Cash-rich Legislature must choose best way to spend itWith the 2013 North Dakota Legislative Assembly set to convene Tuesday, lawmakers are bracing themselves for an 80-day money-grab.
By: TJ Jerke, Forum Communications
BISMARCK -- With the 2013 North Dakota Legislative Assembly set to convene Tuesday, lawmakers are bracing themselves for an 80-day money-grab.
Elected officials will look to spend Republican Governor Jack Dalrymple’s proposed $12.8 billion 2013-2015 biennium budget - about $2.8 billion more than the current state budget of $9.92 billion - as the state tries to keep pace with rapid growth in western North Dakota.
Former Speaker of the House David Drovdal, R-Arnegard, said investments need to be made now while funding is plentiful, but the legislature needs to also play it safe when spending the money.
“Everyone is going to want money,” he said. “We are going to have to learn to say no.”
Party leaders expect the session to focus on spending the state’s new wealth on infrastructure in oil-impacted areas, property tax relief and dealing with the long-term impacts of the oil boom.
According to Dalrymple’s proposal, a $1 billion surplus will be created over the next two years as state General Fund revenues will total about $4.8 billion while ongoing expenditures will only total $3.8 billion. An estimate released in September projected a $1.6 billion surplus for the current biennium, which ends June 30.
“With having a large surplus there seems to be a lot of ideas on how to spend it, and it’s our job to make sure we don’t overspend,” House Majority Leader Al Carlson said. “We are fortunate to have the funding, but when you have one-time revenues you have to use them wisely.”
Senate Minority Leader Mac Schneider, D-Grand Forks, said North Dakota has tremendous needs and an unprecedented opportunity to address them with a large budget to work with.
“The needs in the Oil Patch are great and I don’t think the state government has addressed those needs,” Schneider said. “I hope this session isn’t spent playing catch-up, I’d like to feel that we can get ahead of the game.”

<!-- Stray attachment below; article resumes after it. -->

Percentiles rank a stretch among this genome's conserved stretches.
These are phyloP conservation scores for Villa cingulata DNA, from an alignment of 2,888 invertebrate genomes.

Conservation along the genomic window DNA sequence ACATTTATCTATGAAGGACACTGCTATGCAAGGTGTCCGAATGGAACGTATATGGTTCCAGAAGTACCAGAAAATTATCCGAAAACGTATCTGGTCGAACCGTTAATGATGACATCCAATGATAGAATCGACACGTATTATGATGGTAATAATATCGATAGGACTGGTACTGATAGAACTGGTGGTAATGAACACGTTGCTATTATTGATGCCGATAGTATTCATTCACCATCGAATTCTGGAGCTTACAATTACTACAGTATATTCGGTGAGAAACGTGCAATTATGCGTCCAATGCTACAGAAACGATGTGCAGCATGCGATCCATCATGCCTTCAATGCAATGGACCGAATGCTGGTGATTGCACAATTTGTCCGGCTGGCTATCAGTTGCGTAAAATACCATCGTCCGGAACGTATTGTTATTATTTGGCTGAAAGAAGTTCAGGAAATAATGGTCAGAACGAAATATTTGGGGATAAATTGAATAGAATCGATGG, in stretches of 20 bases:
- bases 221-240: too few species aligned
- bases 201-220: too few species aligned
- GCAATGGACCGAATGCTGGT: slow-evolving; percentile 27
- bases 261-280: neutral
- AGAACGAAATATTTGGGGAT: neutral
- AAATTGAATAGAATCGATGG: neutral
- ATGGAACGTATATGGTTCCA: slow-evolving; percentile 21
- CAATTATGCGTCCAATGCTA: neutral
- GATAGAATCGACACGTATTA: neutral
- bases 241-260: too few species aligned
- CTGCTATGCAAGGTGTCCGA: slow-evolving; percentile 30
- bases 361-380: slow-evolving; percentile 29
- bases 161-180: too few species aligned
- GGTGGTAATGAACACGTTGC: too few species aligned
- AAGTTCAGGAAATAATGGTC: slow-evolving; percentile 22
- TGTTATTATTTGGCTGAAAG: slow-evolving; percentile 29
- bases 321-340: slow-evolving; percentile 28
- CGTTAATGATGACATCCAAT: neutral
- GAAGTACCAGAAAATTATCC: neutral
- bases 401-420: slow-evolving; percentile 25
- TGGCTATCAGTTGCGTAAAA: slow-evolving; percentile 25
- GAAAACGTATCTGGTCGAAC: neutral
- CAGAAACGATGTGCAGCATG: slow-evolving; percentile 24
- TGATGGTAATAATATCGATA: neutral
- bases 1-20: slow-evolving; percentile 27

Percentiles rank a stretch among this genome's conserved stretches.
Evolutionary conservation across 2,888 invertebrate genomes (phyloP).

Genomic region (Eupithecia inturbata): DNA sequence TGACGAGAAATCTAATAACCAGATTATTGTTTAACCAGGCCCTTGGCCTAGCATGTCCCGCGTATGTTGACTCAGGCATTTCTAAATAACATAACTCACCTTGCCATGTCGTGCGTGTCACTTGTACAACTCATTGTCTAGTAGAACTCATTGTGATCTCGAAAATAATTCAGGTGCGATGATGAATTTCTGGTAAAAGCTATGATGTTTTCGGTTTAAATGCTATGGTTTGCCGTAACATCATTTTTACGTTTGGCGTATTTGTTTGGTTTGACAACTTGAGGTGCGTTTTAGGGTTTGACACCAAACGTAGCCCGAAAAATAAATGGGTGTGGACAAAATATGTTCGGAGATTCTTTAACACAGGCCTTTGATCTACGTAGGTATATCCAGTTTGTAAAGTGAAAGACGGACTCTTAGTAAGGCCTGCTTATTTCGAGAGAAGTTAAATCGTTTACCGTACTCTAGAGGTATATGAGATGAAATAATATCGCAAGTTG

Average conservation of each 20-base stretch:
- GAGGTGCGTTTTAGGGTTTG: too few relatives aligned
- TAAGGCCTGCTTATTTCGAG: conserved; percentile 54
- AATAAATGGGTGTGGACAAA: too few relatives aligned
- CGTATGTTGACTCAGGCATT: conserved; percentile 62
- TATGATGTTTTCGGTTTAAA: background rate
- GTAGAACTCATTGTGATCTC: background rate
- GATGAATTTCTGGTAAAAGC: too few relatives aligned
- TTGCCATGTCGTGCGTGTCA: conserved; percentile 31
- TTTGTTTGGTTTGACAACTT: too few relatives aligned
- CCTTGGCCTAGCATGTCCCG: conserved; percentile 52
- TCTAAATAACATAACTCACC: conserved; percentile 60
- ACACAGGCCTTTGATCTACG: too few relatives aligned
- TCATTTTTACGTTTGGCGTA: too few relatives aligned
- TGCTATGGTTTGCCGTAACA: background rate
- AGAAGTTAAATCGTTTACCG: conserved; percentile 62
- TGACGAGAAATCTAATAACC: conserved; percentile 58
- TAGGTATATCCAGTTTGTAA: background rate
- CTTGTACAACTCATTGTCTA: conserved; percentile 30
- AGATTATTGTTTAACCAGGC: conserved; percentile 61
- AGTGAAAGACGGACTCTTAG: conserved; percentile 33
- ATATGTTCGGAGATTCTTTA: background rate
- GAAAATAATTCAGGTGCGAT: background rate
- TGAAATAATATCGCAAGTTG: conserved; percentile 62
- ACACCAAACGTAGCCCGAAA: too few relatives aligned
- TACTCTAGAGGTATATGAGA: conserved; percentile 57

Both leaders said they also plan to hear many discussions about early childhood development, drunken driving laws and statewide water development, among several others.
Schneider said infrastructure in oil-producing counties is one of the largest priorities and is deeply needed, but so are long-term investments on North Dakotans.
With a large amount of one-time money available, he said investing now for the future of the state is critical to ensuring a strong future.
Schneider anticipates there to be discussions about North Dakota’s Legacy Fund, which deposits 30 percent of the state’s oil revenues into a fund that cannot be spent until after June 30, 2017.
“If we don’t find a way to make sound investments in people, I think we will fail as policy makers,” he said. “We should be doubling down on smart investments – people are going to be here long after the last drop of oil is extracted.”
Legislators have heard many concerns by constituents about property tax relief during forums held in their districts.
Former Speaker Drovdal said many of those concerned are oil and gas companies.
“We need to get money back to them,” he said.
But proposals in Dalrymple’s budget for tax cuts for various businesses are proposals that “missed the mark” and will likely be scrutinized during the session, according to Schneider.
For instance, Schneider said the proposed $25 million corporate income tax cuts, which would give income tax cuts to large businesses like Target and Wal-Mart stores, is one concern among many.
“What we’ve done in the past two sessions doesn’t have people jumping up and down saying how great the Legislature is doing in regards to property taxes,” Schneider said.
The legislature will convene with a Republican controlled House and Senate. The House, split 71-23, and the Senate, split 33-14.
Drovdal says the Republican Party has a lot of weight on its shoulders, and is in a position to elevate the state to a point where it has never been before.
“If things don’t go right, we know who is going to get blamed, and should get blamed for it,
the former speaker said. “We have an opportunity to really show our leadership.”
Schneider hopes political distractions, or legislative mischief, isn’t an issue this session. With so much on the line, Schneider said he hopes everything is business as usual and non-germane issues stay out of discussions.
“There are 80 days once every two years, we don’t have time to get side tracked on bills that take up too much time,” Schneider said.
Reach Bismarck reporter TJ Jerke at firstname.lastname@example.org, or at 701-255-5607